I don’t mean envisioned in the general sense.
I mean envisioned literally.
The date was Sept. 2, 1995, at Riley’s introductory news conference. He was 50 years old then, a superstar coach, and signing him was the biggest thing that had ever happened to the Heat.
“I imagine in my mind the symbolic championship parade,” Riley said that day. “Maybe right down Biscayne Boulevard.”
The event was held on a cruise ship called Imagination, as if that weren’t too good to be true.
Riley was introduced onboard that ocean liner in a large room called the Dynasty Lounge, as if THAT weren’t too good to be true, too.
Lobster, shrimp and caviar were served. Riley was a rock star, signed to a $3 million a year deal.
“I’m going to earn it. Believe me,” he said that day.
He earned it. His vision of that championship parade along Biscayne Boulevard has now been realized three times, first as head coach with the maiden championship in 2006, and the past two seasons as club president and chief architect.
Riley is 68 now, and the man whose audacious vision aligned LeBron and Bosh with Wade isn’t finished yet.
Coach Erik Spoelstra told a Riley story on Monday. This happened during the recent NBA Finals, after Miami had played terribly and lost Game 3 in San Antonio to fall behind 2 games to 1.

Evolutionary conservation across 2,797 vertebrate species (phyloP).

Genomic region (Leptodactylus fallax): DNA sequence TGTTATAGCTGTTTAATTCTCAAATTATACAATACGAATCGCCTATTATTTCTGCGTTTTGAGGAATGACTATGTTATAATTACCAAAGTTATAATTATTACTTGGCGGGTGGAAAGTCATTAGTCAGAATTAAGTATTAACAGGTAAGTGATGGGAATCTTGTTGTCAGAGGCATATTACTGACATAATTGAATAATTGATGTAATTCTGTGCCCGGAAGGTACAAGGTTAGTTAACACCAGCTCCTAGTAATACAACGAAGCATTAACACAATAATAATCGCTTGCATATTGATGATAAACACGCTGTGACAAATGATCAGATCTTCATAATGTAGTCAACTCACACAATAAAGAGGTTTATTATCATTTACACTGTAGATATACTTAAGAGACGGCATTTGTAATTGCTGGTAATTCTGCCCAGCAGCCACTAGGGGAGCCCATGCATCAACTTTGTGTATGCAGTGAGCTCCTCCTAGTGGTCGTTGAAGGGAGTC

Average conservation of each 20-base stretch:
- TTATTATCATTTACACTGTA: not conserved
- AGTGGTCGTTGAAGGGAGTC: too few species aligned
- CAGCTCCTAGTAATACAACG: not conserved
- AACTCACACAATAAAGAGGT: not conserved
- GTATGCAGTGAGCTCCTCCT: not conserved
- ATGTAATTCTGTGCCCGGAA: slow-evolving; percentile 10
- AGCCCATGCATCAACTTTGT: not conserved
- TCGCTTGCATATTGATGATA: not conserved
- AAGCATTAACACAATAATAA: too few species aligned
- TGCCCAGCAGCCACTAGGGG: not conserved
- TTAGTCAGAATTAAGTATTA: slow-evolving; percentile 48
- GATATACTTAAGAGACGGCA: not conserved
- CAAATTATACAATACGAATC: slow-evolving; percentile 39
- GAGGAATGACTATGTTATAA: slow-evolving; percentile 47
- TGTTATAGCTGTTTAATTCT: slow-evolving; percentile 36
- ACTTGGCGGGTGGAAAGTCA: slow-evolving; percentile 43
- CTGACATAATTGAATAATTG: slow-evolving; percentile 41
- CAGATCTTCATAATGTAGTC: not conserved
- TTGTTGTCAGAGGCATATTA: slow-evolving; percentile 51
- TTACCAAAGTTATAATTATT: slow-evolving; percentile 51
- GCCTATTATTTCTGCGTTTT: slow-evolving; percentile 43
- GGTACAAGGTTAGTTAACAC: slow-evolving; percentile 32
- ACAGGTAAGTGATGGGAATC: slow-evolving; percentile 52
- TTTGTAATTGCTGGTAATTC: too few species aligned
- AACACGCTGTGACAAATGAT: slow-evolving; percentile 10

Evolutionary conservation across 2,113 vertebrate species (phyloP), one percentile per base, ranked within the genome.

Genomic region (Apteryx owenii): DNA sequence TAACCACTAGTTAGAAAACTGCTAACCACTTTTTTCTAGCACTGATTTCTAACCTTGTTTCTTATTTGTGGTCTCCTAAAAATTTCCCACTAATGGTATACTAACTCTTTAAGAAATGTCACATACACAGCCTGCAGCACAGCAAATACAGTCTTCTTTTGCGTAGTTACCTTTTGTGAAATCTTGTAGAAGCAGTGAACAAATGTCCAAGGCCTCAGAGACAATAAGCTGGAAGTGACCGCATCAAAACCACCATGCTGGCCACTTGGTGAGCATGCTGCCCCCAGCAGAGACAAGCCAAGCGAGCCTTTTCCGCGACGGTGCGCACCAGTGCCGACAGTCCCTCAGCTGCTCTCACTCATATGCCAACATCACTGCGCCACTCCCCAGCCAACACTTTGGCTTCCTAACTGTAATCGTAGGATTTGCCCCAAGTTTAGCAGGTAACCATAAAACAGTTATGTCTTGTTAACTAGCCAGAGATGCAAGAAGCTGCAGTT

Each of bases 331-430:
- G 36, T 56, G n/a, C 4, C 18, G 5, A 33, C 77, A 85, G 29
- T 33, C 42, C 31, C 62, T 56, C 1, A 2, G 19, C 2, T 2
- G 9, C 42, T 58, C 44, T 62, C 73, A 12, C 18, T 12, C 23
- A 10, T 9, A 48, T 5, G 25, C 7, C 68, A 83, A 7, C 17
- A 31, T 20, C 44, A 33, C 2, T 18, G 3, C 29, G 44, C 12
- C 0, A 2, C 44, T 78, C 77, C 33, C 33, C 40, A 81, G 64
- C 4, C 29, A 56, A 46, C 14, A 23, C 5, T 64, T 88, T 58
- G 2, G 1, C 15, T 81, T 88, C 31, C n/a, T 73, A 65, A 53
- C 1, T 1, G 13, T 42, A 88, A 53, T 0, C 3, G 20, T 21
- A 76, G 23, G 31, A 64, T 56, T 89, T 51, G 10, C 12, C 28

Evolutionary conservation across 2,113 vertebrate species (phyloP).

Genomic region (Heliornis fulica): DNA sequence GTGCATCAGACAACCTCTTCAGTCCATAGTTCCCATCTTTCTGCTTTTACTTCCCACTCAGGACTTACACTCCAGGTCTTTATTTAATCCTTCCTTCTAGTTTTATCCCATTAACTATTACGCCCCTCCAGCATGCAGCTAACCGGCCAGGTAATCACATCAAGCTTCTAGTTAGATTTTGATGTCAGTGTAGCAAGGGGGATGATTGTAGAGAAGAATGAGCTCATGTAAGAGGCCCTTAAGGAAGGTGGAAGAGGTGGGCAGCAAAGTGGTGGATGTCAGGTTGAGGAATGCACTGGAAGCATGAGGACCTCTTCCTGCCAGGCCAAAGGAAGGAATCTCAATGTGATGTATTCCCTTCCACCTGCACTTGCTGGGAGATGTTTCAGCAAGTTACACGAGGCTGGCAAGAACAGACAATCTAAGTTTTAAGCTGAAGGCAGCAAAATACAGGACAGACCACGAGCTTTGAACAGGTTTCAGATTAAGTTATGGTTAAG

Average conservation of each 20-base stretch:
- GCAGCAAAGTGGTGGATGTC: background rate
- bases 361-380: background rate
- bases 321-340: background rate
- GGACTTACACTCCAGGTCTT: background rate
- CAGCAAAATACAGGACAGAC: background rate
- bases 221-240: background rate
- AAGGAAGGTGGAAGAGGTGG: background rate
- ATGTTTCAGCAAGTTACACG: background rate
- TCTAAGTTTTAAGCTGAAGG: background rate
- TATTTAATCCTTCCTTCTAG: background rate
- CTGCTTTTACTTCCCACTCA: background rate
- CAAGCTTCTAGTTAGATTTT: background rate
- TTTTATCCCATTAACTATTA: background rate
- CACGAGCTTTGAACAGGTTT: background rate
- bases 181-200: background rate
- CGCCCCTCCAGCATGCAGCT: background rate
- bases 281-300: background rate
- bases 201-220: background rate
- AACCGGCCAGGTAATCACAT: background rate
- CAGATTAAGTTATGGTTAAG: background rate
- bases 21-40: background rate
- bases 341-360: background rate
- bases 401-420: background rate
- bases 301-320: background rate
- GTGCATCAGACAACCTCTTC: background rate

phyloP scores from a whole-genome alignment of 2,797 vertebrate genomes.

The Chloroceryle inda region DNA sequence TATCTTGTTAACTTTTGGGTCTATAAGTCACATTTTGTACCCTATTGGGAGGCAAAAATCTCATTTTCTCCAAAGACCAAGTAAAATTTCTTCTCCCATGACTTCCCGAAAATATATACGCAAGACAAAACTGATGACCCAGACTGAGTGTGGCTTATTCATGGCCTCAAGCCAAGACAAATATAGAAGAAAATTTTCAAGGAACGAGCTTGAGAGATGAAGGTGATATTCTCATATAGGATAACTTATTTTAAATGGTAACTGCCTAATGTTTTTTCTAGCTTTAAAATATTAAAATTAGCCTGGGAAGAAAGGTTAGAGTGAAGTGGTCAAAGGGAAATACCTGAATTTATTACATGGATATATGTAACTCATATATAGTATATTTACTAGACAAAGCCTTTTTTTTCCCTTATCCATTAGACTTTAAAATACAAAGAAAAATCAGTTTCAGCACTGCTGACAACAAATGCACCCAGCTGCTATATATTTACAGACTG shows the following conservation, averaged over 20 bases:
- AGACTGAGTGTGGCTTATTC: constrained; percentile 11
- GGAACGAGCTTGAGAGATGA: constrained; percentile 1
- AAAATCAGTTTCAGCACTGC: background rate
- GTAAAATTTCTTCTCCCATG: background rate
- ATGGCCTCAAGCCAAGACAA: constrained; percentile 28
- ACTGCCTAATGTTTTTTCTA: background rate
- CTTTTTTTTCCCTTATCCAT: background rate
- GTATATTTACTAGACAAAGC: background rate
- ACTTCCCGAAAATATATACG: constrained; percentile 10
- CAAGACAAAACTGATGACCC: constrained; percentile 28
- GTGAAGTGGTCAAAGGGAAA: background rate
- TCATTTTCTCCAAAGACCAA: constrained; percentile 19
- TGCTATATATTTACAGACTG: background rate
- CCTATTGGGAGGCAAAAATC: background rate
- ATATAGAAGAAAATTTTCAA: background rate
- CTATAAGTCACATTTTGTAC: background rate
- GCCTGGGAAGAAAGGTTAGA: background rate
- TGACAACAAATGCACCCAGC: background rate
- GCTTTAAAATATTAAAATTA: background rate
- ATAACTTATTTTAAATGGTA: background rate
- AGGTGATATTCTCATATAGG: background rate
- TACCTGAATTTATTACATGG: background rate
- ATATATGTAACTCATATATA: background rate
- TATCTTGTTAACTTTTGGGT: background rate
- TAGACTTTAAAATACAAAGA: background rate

“I was despondent,” said Spoelstra. “Beside myself.”
There came a knock on the door of Spoelstra’s hotel suite.
His mentor and boss was standing there holding three bottles of wine.
“Coach, what do you need me to do?” said Riley.
Mentor and protégé broke down game-film together most of that night, Riley explaining later, “I knew exactly what he was going through, what he was feeling. I’d been there.”
The two men embraced on Monday, after the parade and before the arena celebration. Warm smiles were exchanged. No words were necessary.
Sometimes in life, everything works out just as you’d hoped.
Maybe even a little better.